"The Phoenix Public Library first put seeds on the shelves at one of its branches in 2014. Franklin says they were immediately in high demand. Now the library distributes an average of 1,000 seed packets per month across nine of its 17 branches. Franklin says the program has proven to be sustainable with minimal costs — around $300-$500 to bring a seed-sharing program to a new branch of the library. And, Franklin says, the organizational tasks of offering seeds fit seamlessly with the library's existing cataloguing system."
For the cost of a few marketing dollars, the Phoenix Public Library has seen a big upswing in its interactions with the public, meaning that they're getting more foot traffic into its nine current branches offering the program. For a library, that kind of traffic is huge and it could give libraries the shot in the arm that they need in this digital age.

"It's innovative, it's different, it's another way for people to interact with the library," says Lee Franklin, the library's spokesperson. "It's been really well received."

Some branches of libraries across the continent may not have the startup money, and that's ok too. Rebecca Newburn, co-founder of the Richmond Grows Seed Lending Library in Richmond, California, has a way to take some of the cost off the top while being a sustainable resource at the library.
"Some seed libraries just give seeds away, while others rely on participants to grow a plant to maturity, capture new seeds, and contribute back to the collection. Many seed libraries are run by nonprofits, clubs, or school groups, but Newburn says public libraries, with built-in resources for community outreach and educational programming, have become the most common place to find these programs."

As a home owner, planting a garden can be time-consuming, but the rewards are entirely worth it. The costs of seeds occasionally makes me cringe, and I'm not always certain that what I plant will respond well to the conditions in my garden. If one could potentially test a few seeds for free, one could make better decisions about the plants, fruits, and veggies that one will plant in future years. With better output from plants who produce well, one can return viable seeds to the program to keep it running! To me, this is a win-win for both the library and the library cardholder as the library also has lots of books on plants for researching growing methods and harvesting!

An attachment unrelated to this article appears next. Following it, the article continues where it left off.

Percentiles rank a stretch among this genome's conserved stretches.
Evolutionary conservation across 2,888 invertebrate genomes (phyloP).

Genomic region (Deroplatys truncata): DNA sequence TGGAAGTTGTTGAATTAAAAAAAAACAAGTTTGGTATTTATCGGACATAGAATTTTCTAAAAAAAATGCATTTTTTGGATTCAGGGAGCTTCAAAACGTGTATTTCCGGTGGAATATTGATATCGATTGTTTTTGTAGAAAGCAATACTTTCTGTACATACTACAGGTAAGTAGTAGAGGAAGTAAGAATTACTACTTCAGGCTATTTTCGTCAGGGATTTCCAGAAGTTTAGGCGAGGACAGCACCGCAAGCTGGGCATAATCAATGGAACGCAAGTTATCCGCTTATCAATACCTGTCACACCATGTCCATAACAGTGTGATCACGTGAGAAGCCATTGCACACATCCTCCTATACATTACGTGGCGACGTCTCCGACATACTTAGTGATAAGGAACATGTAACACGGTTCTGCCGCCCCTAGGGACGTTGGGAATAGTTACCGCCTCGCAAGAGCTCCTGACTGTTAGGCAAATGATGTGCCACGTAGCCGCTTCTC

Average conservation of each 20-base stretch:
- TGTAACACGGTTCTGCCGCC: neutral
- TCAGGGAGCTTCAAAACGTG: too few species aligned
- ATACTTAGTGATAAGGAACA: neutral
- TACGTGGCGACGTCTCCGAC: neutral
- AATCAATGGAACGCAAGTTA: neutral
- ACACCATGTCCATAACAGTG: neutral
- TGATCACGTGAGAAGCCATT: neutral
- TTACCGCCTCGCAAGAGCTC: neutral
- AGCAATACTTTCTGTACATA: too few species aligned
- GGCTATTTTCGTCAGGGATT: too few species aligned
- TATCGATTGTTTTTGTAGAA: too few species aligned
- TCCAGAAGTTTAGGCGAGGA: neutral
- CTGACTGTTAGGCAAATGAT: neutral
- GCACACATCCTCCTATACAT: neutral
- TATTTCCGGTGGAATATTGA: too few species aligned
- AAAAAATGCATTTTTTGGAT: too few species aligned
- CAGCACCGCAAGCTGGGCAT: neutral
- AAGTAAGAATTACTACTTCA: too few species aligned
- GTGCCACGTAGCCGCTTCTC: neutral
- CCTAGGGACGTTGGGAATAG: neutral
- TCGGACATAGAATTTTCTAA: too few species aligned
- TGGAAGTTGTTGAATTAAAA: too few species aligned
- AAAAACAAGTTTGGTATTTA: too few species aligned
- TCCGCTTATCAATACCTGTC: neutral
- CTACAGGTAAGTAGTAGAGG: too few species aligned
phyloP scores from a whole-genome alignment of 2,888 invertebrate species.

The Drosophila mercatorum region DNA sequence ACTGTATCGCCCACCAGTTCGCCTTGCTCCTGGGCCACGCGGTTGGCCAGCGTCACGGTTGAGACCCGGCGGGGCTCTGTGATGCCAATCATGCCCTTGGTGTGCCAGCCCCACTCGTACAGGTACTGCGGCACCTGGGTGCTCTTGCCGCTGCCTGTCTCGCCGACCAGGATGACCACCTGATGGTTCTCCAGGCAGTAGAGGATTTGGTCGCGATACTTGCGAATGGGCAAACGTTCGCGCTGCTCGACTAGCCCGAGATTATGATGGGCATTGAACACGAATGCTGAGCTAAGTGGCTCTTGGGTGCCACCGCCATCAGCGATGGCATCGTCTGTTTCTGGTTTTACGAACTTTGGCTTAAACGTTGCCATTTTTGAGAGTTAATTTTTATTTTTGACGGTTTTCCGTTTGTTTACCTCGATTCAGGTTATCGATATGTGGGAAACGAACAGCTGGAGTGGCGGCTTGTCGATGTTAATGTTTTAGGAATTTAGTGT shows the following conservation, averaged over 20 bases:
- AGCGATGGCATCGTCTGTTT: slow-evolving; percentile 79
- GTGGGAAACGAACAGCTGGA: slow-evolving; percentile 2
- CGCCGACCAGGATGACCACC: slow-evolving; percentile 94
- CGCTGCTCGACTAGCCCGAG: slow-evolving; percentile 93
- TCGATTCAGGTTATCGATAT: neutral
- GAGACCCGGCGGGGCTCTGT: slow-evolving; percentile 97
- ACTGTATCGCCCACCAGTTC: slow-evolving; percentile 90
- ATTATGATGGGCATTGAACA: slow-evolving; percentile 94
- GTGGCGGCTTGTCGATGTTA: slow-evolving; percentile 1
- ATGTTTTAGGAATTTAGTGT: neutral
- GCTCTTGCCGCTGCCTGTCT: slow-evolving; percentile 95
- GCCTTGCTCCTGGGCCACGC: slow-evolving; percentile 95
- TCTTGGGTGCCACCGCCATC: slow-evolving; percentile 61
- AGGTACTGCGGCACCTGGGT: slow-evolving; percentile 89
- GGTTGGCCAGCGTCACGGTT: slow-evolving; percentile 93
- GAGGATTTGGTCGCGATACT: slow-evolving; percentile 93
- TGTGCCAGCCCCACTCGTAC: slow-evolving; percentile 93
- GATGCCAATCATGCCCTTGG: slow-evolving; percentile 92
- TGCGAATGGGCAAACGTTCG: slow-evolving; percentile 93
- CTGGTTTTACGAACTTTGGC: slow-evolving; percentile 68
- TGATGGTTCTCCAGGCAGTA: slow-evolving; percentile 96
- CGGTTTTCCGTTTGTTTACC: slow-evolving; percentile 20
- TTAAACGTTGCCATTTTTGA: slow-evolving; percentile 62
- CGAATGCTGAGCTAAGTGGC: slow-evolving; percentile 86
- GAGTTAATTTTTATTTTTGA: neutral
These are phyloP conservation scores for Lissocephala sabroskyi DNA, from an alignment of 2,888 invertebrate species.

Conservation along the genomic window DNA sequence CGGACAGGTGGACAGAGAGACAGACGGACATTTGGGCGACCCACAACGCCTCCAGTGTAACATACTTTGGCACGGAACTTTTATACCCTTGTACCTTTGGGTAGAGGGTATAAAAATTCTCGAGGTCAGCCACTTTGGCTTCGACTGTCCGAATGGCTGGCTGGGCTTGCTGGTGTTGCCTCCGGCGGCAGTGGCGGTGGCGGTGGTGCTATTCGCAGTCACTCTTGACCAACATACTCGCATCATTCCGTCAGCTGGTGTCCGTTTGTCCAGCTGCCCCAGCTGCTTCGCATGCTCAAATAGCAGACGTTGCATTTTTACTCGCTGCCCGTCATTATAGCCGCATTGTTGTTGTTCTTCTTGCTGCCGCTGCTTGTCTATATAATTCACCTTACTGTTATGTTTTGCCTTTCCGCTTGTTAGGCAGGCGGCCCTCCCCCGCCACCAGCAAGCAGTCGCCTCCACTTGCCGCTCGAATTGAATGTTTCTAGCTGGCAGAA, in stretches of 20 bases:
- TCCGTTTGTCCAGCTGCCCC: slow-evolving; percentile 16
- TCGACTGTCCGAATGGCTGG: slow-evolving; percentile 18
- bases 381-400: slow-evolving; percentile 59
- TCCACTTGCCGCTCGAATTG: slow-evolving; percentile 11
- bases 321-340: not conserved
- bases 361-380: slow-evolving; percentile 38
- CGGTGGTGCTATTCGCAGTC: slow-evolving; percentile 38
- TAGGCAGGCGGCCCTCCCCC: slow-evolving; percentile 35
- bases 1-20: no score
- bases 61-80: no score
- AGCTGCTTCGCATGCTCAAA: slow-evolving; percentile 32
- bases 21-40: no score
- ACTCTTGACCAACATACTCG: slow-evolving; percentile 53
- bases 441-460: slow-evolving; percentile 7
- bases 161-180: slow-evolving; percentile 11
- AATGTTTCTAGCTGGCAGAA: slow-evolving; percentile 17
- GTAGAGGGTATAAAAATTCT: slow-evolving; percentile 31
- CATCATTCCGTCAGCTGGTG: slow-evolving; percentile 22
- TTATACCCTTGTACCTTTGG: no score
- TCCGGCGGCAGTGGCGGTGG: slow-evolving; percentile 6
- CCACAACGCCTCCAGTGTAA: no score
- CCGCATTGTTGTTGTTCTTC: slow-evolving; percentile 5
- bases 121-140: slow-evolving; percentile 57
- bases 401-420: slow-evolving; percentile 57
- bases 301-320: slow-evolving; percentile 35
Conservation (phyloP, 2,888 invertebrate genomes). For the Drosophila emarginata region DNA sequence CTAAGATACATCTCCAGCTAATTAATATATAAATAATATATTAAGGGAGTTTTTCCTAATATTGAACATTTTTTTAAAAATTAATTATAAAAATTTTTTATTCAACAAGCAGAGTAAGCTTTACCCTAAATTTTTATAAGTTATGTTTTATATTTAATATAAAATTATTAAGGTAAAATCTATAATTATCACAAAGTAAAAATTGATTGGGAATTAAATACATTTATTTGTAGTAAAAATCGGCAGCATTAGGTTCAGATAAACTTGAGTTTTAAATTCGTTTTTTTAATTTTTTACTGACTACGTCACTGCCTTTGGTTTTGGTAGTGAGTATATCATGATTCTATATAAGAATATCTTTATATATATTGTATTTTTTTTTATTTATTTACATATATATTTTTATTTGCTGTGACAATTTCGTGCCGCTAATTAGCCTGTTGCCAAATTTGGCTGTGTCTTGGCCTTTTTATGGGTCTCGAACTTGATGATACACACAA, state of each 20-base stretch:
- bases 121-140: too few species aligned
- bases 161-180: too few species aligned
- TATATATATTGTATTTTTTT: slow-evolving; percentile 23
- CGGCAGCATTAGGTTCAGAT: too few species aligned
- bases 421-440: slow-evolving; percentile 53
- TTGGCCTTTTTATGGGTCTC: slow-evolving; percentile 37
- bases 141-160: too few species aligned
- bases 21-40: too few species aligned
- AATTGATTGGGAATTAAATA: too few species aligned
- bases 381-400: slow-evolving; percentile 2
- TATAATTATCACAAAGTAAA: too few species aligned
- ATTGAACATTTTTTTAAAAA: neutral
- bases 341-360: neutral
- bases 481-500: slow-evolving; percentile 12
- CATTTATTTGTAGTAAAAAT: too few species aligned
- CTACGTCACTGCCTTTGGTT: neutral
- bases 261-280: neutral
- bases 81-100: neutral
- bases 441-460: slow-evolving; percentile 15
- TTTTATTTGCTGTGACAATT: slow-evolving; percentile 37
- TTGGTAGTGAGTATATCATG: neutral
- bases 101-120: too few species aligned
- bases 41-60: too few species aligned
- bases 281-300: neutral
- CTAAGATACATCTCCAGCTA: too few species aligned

Ok, that stuff about the library having books on plants seems really obvious, so let's get back into Miss Davis-Young's findings. Newburn told Miss Davis-Young that "the common goal of seed libraries is to educate people on the unique plants and specific needs of the region, be it high-altitude, humid, urban, or rural. But each seed library is a little different."

As I stated above, the libraries are holding seeds for conditions in their immediate areas. It wouldn't make sense to plant palm trees in the arctic just as it wouldn't make sense to plant succulents in the desert. By doing this, the seeds are able to evolve and adapt over time to different conditions, something of which Joy Hought, executive director of Tucson-based seed preservation nonprofit, Native Seeds/SEARCH, is seeing less and less thanks, in part, to large agricultural companies producing vast amounts of food.
"As plant species reproduce, new generations develop unique adaptations to different environmental conditions, resulting in diverse heirloom varieties. But when large companies control most food production and seed distribution, and work to hybridize and streamline agriculture, those regional differences can disappear.

"'I don't see us as competing against large industrial seed producers, we just want to make sure that biodiversity is still available to people,' Hought says. She also notes that, as climate change alters the environment, she hopes access to more varieties of seeds will prepare food growers to cope with extreme conditions."
It's funny that Miss Hought stated that because I've planted several species of tomatoes in my garden with varying degrees of success. The Roma tomatoes and cherry tomatoes seem to thrive in my garden whereas species like the purple tomatoes haven't produced one piece of fruit. By working through these issues, I know what grows well in my garden for future plantings, but I wish I hadn't spent the time, garden space, and money on something that wasn't going to be viable. In any case, I now know for future gardens which tomatoes will thrive.

So I've talked up seed libraries for little bit, and you might be thinking that this is good idea for your own public library or perhaps a school library. Luckily, there's a how-to on starting a seed library from scratch that you should probably read. It's going to take some effort to get this going, but I'm pretty sure it will benefit many once it starts.

With the NHL having gone green in the month of March to promote sustainability, I may have waited until the last minute with this article, but I feel it should be shared. Sustainability doesn't just mean turning off a light or recycling plastic. It means re-using items that can and should be re-used. It means reducing emissions from cars, ice rinks, and other places that generate harmful gases that are released into the air. It means sustainability for the planet, not just humans, as we try to keep this world green on the ground and blue in the water.

One way we can help sustain humanity and, in turn, the planet? Planting and consuming more fruits and veggies.

Until next time, keep your sticks on the ice!